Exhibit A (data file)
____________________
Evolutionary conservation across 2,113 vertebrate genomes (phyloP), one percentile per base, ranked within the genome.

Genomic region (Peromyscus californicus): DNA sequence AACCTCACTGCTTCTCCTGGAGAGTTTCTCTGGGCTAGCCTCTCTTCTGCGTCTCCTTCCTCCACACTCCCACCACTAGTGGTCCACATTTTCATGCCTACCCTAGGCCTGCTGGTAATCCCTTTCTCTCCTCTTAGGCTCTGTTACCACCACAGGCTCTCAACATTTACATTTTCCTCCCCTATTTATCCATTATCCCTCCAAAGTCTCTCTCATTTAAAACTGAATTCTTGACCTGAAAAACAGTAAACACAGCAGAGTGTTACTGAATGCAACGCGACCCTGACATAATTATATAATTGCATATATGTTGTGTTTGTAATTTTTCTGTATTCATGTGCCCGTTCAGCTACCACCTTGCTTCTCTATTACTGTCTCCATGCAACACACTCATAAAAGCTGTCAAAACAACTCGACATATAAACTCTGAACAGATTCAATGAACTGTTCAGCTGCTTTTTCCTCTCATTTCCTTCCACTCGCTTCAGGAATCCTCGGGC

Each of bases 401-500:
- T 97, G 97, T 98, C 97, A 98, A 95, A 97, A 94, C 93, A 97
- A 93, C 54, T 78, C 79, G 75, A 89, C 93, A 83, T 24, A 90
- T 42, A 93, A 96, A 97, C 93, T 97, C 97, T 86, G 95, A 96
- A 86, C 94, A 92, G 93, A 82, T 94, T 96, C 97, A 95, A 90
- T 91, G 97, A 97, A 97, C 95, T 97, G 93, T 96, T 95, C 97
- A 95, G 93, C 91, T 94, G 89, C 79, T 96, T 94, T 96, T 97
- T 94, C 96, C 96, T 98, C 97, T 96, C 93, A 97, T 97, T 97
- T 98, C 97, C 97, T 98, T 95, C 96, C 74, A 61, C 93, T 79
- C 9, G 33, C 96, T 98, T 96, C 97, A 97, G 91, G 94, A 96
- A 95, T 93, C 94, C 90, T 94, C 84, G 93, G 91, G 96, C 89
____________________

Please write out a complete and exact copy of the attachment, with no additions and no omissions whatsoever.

Evolutionary conservation across 2,113 vertebrate genomes (phyloP), one percentile per base, ranked within the genome.

Genomic region (Peromyscus californicus): DNA sequence AACCTCACTGCTTCTCCTGGAGAGTTTCTCTGGGCTAGCCTCTCTTCTGCGTCTCCTTCCTCCACACTCCCACCACTAGTGGTCCACATTTTCATGCCTACCCTAGGCCTGCTGGTAATCCCTTTCTCTCCTCTTAGGCTCTGTTACCACCACAGGCTCTCAACATTTACATTTTCCTCCCCTATTTATCCATTATCCCTCCAAAGTCTCTCTCATTTAAAACTGAATTCTTGACCTGAAAAACAGTAAACACAGCAGAGTGTTACTGAATGCAACGCGACCCTGACATAATTATATAATTGCATATATGTTGTGTTTGTAATTTTTCTGTATTCATGTGCCCGTTCAGCTACCACCTTGCTTCTCTATTACTGTCTCCATGCAACACACTCATAAAAGCTGTCAAAACAACTCGACATATAAACTCTGAACAGATTCAATGAACTGTTCAGCTGCTTTTTCCTCTCATTTCCTTCCACTCGCTTCAGGAATCCTCGGGC

Each of bases 401-500:
- T 97, G 97, T 98, C 97, A 98, A 95, A 97, A 94, C 93, A 97
- A 93, C 54, T 78, C 79, G 75, A 89, C 93, A 83, T 24, A 90
- T 42, A 93, A 96, A 97, C 93, T 97, C 97, T 86, G 95, A 96
- A 86, C 94, A 92, G 93, A 82, T 94, T 96, C 97, A 95, A 90
- T 91, G 97, A 97, A 97, C 95, T 97, G 93, T 96, T 95, C 97
- A 95, G 93, C 91, T 94, G 89, C 79, T 96, T 94, T 96, T 97
- T 94, C 96, C 96, T 98, C 97, T 96, C 93, A 97, T 97, T 97
- T 98, C 97, C 97, T 98, T 95, C 96, C 74, A 61, C 93, T 79
- C 9, G 33, C 96, T 98, T 96, C 97, A 97, G 91, G 94, A 96
- A 95, T 93, C 94, C 90, T 94, C 84, G 93, G 91, G 96, C 89